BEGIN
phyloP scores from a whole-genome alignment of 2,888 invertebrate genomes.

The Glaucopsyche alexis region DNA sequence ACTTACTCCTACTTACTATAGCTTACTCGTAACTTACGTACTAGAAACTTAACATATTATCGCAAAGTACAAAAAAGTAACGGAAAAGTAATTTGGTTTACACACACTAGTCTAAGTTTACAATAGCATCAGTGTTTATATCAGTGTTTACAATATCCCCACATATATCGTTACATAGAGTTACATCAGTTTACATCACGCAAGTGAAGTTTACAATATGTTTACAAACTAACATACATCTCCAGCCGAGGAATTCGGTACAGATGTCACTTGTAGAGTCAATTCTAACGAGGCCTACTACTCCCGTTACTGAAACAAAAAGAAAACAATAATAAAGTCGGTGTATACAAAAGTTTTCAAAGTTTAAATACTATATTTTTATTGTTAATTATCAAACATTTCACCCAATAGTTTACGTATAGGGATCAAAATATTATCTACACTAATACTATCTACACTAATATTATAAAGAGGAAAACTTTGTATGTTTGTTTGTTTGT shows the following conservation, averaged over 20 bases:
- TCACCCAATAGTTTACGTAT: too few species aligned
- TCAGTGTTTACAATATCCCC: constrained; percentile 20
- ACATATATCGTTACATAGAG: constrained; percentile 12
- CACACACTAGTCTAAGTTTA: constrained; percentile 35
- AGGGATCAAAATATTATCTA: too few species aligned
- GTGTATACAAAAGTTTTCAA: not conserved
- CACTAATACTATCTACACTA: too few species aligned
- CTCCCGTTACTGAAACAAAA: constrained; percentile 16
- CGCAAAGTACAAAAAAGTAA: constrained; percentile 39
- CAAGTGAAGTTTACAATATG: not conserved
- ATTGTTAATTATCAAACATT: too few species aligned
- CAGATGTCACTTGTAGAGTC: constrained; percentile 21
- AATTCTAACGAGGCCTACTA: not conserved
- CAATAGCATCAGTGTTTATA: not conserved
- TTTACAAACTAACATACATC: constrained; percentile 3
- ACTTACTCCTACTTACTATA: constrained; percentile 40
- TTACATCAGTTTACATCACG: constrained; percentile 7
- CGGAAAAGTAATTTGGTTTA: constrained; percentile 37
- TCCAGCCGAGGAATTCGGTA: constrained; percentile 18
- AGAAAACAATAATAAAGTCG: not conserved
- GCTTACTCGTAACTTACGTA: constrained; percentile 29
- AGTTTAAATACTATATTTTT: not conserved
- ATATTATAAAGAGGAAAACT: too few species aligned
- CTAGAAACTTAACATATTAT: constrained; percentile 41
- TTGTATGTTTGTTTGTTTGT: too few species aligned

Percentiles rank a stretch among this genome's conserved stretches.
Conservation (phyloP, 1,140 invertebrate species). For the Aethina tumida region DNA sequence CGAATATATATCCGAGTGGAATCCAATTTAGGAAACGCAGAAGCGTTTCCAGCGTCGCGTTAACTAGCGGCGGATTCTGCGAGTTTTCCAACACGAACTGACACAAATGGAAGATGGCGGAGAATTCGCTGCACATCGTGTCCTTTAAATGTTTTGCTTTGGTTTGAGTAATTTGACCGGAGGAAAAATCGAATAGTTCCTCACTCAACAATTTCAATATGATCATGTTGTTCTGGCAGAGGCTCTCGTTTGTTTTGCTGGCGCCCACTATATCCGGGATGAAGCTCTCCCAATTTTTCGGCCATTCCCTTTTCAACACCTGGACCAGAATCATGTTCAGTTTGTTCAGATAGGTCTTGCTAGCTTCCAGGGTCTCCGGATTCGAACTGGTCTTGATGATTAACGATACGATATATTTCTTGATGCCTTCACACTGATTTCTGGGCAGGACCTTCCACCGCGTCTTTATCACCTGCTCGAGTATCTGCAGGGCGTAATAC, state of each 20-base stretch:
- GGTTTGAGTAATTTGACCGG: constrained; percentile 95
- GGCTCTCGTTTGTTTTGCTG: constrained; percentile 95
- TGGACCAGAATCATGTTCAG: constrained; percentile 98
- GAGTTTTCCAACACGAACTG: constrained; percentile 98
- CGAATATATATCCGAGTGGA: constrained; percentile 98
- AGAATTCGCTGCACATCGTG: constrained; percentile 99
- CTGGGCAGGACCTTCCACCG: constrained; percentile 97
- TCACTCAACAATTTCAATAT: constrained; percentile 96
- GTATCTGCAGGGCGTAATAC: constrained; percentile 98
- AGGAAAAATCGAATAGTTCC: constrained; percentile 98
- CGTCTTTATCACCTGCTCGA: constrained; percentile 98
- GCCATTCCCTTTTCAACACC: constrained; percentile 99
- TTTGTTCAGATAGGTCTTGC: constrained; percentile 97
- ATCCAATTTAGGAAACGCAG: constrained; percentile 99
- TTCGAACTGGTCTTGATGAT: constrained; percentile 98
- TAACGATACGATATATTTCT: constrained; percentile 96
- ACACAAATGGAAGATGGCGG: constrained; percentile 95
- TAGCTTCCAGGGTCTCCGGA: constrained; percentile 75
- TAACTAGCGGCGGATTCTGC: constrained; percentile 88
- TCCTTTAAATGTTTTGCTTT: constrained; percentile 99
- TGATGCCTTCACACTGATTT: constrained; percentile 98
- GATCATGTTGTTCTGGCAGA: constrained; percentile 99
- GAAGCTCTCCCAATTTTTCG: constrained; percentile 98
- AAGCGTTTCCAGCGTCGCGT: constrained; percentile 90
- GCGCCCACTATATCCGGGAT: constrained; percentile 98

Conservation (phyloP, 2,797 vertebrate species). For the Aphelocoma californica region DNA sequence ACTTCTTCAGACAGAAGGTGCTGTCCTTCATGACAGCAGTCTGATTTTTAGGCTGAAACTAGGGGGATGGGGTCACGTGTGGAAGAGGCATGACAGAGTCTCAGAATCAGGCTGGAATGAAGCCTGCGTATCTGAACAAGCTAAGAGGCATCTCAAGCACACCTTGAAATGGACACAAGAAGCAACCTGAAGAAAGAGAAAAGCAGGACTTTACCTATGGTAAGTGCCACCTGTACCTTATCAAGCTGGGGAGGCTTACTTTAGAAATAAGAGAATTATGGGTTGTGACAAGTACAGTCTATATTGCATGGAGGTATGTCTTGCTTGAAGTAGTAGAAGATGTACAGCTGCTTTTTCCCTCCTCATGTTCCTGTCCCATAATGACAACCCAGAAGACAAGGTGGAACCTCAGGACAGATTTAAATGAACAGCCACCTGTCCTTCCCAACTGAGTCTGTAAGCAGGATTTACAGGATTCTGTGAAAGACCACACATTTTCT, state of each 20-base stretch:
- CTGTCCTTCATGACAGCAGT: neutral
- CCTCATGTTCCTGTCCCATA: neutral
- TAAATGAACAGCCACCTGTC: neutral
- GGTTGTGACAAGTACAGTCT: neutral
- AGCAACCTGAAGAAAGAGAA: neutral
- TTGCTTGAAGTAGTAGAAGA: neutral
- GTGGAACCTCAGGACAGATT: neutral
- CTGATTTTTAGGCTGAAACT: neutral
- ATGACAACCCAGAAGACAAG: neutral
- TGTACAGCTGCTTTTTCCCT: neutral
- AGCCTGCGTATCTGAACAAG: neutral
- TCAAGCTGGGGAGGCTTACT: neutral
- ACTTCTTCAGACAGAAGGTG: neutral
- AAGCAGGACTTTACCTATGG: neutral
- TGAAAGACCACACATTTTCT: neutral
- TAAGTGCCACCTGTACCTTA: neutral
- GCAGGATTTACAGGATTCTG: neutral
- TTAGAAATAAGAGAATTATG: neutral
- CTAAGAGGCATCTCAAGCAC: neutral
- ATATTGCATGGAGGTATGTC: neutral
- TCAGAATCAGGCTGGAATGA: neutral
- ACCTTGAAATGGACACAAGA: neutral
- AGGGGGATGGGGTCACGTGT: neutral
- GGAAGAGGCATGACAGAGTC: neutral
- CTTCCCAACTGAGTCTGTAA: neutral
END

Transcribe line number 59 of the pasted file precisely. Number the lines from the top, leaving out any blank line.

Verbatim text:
- GGTTGTGACAAGTACAGTCT: neutral